Percentage of body fat mass was obtained by Tetrapolar Bioelectrical Impedance Analysis (BIA) system (BF-350, Tanita Corp, Tokyo, Japan). BIA measurements were carried out at 50 kHz with a 0.8 mA since wave constant current under standard conditions Whole-body composition was estimated using equations provided by the BIA manufacturer for all participants . The reliability and validity of this system has been proved in Caucasian populations. BIA measurement using this methodology has been described in detail previously . Subjects stood on the metal contacts in bare feet, and body fat mass was determined. This measurement was repeated twice, and the average value was obtained.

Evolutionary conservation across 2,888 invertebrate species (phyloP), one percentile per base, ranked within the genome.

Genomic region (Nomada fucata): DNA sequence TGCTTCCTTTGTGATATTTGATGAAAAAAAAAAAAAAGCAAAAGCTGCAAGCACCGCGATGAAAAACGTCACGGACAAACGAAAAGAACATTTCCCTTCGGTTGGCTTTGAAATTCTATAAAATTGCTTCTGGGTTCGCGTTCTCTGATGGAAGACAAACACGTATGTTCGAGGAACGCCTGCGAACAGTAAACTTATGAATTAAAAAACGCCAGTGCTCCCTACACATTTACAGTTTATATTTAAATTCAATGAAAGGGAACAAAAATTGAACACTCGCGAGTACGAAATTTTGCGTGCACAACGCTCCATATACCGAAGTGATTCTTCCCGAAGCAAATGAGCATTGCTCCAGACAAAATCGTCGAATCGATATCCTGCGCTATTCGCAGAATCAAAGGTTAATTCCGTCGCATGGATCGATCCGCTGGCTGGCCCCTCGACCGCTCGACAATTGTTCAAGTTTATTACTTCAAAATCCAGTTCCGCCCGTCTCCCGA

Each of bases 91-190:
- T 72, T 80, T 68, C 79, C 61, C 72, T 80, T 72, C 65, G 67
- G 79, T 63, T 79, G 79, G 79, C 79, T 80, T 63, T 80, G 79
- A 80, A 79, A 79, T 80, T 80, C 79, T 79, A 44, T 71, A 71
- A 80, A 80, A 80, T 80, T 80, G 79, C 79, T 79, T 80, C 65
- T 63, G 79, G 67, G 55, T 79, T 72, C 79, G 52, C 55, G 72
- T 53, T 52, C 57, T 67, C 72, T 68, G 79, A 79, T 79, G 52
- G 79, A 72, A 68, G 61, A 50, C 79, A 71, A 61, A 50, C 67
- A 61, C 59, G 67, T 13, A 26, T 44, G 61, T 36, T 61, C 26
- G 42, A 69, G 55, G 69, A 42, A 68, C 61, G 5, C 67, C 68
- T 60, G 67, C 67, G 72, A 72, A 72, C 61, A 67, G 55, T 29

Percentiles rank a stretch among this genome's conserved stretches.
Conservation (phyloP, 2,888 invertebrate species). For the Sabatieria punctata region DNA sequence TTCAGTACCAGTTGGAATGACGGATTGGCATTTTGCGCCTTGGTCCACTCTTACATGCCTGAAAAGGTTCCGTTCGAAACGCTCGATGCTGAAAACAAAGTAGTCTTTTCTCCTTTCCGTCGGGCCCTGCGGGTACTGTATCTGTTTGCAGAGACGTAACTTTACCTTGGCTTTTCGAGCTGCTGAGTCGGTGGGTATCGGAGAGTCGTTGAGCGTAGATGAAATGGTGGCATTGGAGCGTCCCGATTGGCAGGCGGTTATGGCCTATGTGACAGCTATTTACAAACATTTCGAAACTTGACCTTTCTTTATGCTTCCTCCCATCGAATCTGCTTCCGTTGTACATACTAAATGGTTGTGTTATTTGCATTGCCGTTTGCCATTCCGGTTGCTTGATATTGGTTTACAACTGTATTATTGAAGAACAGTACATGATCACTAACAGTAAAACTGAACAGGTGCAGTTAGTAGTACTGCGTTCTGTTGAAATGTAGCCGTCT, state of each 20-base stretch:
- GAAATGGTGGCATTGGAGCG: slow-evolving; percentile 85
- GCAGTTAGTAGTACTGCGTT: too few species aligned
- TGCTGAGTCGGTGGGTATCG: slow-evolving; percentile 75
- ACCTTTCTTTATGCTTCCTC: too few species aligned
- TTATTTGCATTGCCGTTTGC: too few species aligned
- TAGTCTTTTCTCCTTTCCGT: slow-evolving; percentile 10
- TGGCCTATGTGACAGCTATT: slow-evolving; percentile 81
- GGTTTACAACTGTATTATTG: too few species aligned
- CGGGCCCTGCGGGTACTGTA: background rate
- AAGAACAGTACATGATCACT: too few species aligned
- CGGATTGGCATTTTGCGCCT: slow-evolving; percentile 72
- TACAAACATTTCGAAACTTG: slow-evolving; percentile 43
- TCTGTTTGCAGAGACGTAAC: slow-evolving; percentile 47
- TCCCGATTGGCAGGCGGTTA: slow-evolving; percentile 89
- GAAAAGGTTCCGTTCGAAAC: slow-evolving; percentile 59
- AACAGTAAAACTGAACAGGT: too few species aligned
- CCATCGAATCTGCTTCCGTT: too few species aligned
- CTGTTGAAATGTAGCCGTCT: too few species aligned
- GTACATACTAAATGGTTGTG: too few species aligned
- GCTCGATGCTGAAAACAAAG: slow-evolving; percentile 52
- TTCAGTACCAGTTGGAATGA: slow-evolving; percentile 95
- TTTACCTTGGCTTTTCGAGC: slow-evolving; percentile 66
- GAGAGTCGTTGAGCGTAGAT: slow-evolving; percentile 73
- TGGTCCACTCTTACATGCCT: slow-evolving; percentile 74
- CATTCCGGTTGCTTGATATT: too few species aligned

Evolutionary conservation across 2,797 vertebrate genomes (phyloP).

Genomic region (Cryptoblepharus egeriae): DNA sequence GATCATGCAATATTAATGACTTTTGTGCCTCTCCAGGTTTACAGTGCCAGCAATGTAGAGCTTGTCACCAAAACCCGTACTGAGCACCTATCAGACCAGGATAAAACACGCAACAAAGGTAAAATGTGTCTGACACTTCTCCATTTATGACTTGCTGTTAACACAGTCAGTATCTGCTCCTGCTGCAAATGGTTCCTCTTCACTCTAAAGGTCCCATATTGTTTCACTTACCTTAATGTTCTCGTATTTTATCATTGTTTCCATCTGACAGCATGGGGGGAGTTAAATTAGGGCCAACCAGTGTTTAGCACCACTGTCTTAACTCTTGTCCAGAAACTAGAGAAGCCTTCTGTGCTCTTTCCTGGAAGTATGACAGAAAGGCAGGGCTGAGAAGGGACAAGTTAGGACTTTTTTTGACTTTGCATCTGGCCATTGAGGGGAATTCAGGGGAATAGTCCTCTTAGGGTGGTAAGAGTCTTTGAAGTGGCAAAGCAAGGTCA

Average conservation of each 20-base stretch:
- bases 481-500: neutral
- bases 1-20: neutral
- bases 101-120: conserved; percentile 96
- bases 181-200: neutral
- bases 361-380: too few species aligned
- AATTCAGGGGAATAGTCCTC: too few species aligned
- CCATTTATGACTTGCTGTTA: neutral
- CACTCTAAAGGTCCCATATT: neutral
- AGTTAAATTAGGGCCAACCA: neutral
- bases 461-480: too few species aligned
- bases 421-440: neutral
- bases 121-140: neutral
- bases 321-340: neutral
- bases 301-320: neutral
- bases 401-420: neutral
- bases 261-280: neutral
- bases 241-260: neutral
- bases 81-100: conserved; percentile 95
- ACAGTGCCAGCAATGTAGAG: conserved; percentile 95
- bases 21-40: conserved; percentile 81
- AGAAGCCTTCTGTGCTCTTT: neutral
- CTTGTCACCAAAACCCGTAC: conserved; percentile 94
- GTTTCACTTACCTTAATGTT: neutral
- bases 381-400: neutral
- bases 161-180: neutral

All the data were tested for their normal distribution (Kolmogorov–Smirnov test). Results are expressed as means and standard deviations (SD) and, when required, in percentages. Student t test for unpaired data was used to evaluate differences in anthropometric characteristics between genders (Table 1). The existence of significant bivariate correlations among parameters such as BAI, BMI, height, weight, hip circumference and % fat determined by BIA was ascertained by means of determining Pearson correlation coefficients. The statistical method of ROC curves (Receiver operating characteristic curves), which allows the evaluation of several cutoff points for different pairs of sensitivity and specificity, was used to determine the BAI breakpoint. Cutoff values were derived mathematically from the ROC curves, using the point on the ROC curve with the lowest value for the formula: (1-sensitivity)2 + (1-specificity)2. The positive predictive value (PPV) and the negative predictive value (NPV) were also determined. A p value < 0.05 was considered statistically significant. Statistical analysis was carried out using IBM SPSS Statistics 19.0 software (SPSS/IBM, Chicago, IL, USA).